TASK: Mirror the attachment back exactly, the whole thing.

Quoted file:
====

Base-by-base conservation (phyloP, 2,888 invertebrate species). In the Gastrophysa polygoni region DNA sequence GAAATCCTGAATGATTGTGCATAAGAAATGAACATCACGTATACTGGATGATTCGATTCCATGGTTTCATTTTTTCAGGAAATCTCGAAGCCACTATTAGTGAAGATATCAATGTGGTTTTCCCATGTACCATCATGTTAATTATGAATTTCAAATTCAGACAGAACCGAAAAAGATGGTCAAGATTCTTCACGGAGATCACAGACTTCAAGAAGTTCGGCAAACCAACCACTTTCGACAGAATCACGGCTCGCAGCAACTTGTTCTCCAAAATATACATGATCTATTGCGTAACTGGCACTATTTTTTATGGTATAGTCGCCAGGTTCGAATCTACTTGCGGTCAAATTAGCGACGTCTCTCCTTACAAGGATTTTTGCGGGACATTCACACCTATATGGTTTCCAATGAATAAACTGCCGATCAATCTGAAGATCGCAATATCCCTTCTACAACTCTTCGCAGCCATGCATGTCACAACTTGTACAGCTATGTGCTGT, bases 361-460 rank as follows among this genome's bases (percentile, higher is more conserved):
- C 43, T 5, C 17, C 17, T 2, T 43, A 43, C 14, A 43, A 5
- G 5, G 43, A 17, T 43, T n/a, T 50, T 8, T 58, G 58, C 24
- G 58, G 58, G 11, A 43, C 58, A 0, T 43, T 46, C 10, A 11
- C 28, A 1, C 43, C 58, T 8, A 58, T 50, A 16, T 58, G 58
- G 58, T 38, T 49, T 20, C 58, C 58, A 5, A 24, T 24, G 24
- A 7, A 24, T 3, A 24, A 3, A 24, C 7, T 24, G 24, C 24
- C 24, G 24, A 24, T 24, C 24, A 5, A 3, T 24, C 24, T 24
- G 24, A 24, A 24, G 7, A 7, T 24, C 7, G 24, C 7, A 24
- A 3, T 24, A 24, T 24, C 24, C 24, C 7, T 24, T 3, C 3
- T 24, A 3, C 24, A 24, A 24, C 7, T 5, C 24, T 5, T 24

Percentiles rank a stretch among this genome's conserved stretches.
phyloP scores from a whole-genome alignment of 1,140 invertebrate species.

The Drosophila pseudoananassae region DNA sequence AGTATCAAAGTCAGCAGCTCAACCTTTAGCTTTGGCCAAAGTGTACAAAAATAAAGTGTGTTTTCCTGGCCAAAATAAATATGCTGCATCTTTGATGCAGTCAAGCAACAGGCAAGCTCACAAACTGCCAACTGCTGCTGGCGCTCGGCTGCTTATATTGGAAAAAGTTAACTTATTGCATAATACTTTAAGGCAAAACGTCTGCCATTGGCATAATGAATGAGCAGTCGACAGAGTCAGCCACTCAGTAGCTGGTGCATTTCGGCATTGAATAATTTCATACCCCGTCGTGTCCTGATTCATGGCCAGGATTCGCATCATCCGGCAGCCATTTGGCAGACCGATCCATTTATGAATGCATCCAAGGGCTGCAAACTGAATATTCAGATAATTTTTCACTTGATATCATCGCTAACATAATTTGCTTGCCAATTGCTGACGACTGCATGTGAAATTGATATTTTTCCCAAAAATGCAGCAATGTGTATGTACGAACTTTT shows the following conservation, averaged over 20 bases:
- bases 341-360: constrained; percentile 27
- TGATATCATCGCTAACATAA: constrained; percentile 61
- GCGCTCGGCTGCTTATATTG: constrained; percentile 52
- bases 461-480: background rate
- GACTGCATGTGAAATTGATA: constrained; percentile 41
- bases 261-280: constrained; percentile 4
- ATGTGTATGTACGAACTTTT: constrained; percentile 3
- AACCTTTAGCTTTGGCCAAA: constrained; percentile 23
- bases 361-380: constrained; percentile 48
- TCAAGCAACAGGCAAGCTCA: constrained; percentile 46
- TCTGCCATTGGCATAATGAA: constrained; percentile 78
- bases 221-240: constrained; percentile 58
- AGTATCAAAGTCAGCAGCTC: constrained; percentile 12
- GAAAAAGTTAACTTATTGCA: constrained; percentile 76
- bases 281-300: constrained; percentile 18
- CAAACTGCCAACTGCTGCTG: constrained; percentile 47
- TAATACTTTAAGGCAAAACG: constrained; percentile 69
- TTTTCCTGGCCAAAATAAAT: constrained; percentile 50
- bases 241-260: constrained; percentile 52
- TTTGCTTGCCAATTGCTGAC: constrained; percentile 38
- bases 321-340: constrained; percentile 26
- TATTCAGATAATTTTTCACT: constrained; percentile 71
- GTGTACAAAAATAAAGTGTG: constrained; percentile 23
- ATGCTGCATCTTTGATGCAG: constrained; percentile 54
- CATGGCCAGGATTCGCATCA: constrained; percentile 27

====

Base-by-base conservation (phyloP, 2,888 invertebrate species). In the Gastrophysa polygoni region DNA sequence GAAATCCTGAATGATTGTGCATAAGAAATGAACATCACGTATACTGGATGATTCGATTCCATGGTTTCATTTTTTCAGGAAATCTCGAAGCCACTATTAGTGAAGATATCAATGTGGTTTTCCCATGTACCATCATGTTAATTATGAATTTCAAATTCAGACAGAACCGAAAAAGATGGTCAAGATTCTTCACGGAGATCACAGACTTCAAGAAGTTCGGCAAACCAACCACTTTCGACAGAATCACGGCTCGCAGCAACTTGTTCTCCAAAATATACATGATCTATTGCGTAACTGGCACTATTTTTTATGGTATAGTCGCCAGGTTCGAATCTACTTGCGGTCAAATTAGCGACGTCTCTCCTTACAAGGATTTTTGCGGGACATTCACACCTATATGGTTTCCAATGAATAAACTGCCGATCAATCTGAAGATCGCAATATCCCTTCTACAACTCTTCGCAGCCATGCATGTCACAACTTGTACAGCTATGTGCTGT, bases 361-460 rank as follows among this genome's bases (percentile, higher is more conserved):
- C 43, T 5, C 17, C 17, T 2, T 43, A 43, C 14, A 43, A 5
- G 5, G 43, A 17, T 43, T n/a, T 50, T 8, T 58, G 58, C 24
- G 58, G 58, G 11, A 43, C 58, A 0, T 43, T 46, C 10, A 11
- C 28, A 1, C 43, C 58, T 8, A 58, T 50, A 16, T 58, G 58
- G 58, T 38, T 49, T 20, C 58, C 58, A 5, A 24, T 24, G 24
- A 7, A 24, T 3, A 24, A 3, A 24, C 7, T 24, G 24, C 24
- C 24, G 24, A 24, T 24, C 24, A 5, A 3, T 24, C 24, T 24
- G 24, A 24, A 24, G 7, A 7, T 24, C 7, G 24, C 7, A 24
- A 3, T 24, A 24, T 24, C 24, C 24, C 7, T 24, T 3, C 3
- T 24, A 3, C 24, A 24, A 24, C 7, T 5, C 24, T 5, T 24

Percentiles rank a stretch among this genome's conserved stretches.
phyloP scores from a whole-genome alignment of 1,140 invertebrate species.

The Drosophila pseudoananassae region DNA sequence AGTATCAAAGTCAGCAGCTCAACCTTTAGCTTTGGCCAAAGTGTACAAAAATAAAGTGTGTTTTCCTGGCCAAAATAAATATGCTGCATCTTTGATGCAGTCAAGCAACAGGCAAGCTCACAAACTGCCAACTGCTGCTGGCGCTCGGCTGCTTATATTGGAAAAAGTTAACTTATTGCATAATACTTTAAGGCAAAACGTCTGCCATTGGCATAATGAATGAGCAGTCGACAGAGTCAGCCACTCAGTAGCTGGTGCATTTCGGCATTGAATAATTTCATACCCCGTCGTGTCCTGATTCATGGCCAGGATTCGCATCATCCGGCAGCCATTTGGCAGACCGATCCATTTATGAATGCATCCAAGGGCTGCAAACTGAATATTCAGATAATTTTTCACTTGATATCATCGCTAACATAATTTGCTTGCCAATTGCTGACGACTGCATGTGAAATTGATATTTTTCCCAAAAATGCAGCAATGTGTATGTACGAACTTTT shows the following conservation, averaged over 20 bases:
- bases 341-360: constrained; percentile 27
- TGATATCATCGCTAACATAA: constrained; percentile 61
- GCGCTCGGCTGCTTATATTG: constrained; percentile 52
- bases 461-480: background rate
- GACTGCATGTGAAATTGATA: constrained; percentile 41
- bases 261-280: constrained; percentile 4
- ATGTGTATGTACGAACTTTT: constrained; percentile 3
- AACCTTTAGCTTTGGCCAAA: constrained; percentile 23
- bases 361-380: constrained; percentile 48
- TCAAGCAACAGGCAAGCTCA: constrained; percentile 46
- TCTGCCATTGGCATAATGAA: constrained; percentile 78
- bases 221-240: constrained; percentile 58
- AGTATCAAAGTCAGCAGCTC: constrained; percentile 12
- GAAAAAGTTAACTTATTGCA: constrained; percentile 76
- bases 281-300: constrained; percentile 18
- CAAACTGCCAACTGCTGCTG: constrained; percentile 47
- TAATACTTTAAGGCAAAACG: constrained; percentile 69
- TTTTCCTGGCCAAAATAAAT: constrained; percentile 50
- bases 241-260: constrained; percentile 52
- TTTGCTTGCCAATTGCTGAC: constrained; percentile 38
- bases 321-340: constrained; percentile 26
- TATTCAGATAATTTTTCACT: constrained; percentile 71
- GTGTACAAAAATAAAGTGTG: constrained; percentile 23
- ATGCTGCATCTTTGATGCAG: constrained; percentile 54
- CATGGCCAGGATTCGCATCA: constrained; percentile 27